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Running SQL Server in fibre mode (lightweight pooling) disables the use of SQL CLR:

Common language runtime (CLR) execution is not supported under lightweight pooling. Disable one of two options: "clr enabled" or "lightweight pooling". Features that rely upon CLR and that do not work properly in fiber mode include the hierarchy data type, replication, and Policy-Based Management.

On the other hand, disabling SQL CLR alone (without enabling lightweight pooling) does not disable the built-in CLR types like geometry, and geography (though hierarchyid is mentioned above), as shown in How can "HierarchyID" type work when "CLR" is disabled?

Now some new language features rely on the CLR, for example the FORMAT function:

FORMAT relies on the presence of the .NET Framework Common Language Runtime (CLR).

Does running SQL Server in fibre mode disable the FORMAT function and/or using the CLR types?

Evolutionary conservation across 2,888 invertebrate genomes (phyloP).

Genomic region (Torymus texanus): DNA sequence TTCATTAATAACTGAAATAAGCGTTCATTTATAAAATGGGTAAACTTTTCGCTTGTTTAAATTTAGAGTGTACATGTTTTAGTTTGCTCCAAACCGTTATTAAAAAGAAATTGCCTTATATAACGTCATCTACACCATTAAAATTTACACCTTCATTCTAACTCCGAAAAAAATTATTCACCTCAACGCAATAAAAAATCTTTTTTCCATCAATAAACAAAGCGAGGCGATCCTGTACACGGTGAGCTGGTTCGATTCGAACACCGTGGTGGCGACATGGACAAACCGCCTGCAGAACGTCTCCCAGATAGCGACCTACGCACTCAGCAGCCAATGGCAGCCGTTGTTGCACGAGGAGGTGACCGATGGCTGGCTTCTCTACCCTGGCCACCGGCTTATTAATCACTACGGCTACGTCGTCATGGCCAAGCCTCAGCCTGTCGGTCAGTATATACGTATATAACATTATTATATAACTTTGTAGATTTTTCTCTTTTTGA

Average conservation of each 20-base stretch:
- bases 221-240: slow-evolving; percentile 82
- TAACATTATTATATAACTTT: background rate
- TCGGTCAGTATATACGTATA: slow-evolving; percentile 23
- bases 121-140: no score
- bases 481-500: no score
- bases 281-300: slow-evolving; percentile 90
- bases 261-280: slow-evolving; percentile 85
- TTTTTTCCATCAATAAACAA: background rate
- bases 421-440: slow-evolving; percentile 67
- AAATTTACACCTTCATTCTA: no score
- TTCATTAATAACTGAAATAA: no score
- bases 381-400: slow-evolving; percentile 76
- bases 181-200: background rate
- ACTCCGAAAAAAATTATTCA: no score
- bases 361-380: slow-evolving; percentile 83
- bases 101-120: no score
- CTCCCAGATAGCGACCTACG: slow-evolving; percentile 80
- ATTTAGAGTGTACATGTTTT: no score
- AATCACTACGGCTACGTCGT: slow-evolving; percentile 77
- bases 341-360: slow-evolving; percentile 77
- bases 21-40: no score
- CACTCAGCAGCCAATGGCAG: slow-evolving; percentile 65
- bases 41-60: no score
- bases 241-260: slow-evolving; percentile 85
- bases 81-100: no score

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Yes.

When running in fibre mode, everything that needs the CLR is unavailable.

For example, both:

SELECT FORMAT(GETDATE(), N'd', N'en-us');

and:

DECLARE @g geometry;
SELECT @g;

...return the (slightly misleading) error message:

Msg 5846, Level 16, State 2, Line 13
Common language runtime (CLR) execution is not supported under lightweight pooling.
Disable one of two options: "clr enabled" or "lightweight pooling".

It is the lightweight pooling that is the problem, no setting of the clr enabled option will allow CLR execution of any kind under lightweight pooling.

  • That is definitely a poorly worded error message, at least in that context. It makes the false assumption that the CLR-based functionality being attempted is from a user created Assembly, and so you need to choose one xor the other. They should have simply said: "Disable lightweight pooling to use CLR-based functionality (or because you shouldn't be using it anyway)". Though to be fair, this error message was probably just meant for when someone tries to use sp_configure to set both clr enabled and lightweight pooling to 1 at the same time, in which case the message does make sense. – Solomon Rutzky Jul 13 '18 at 17:39

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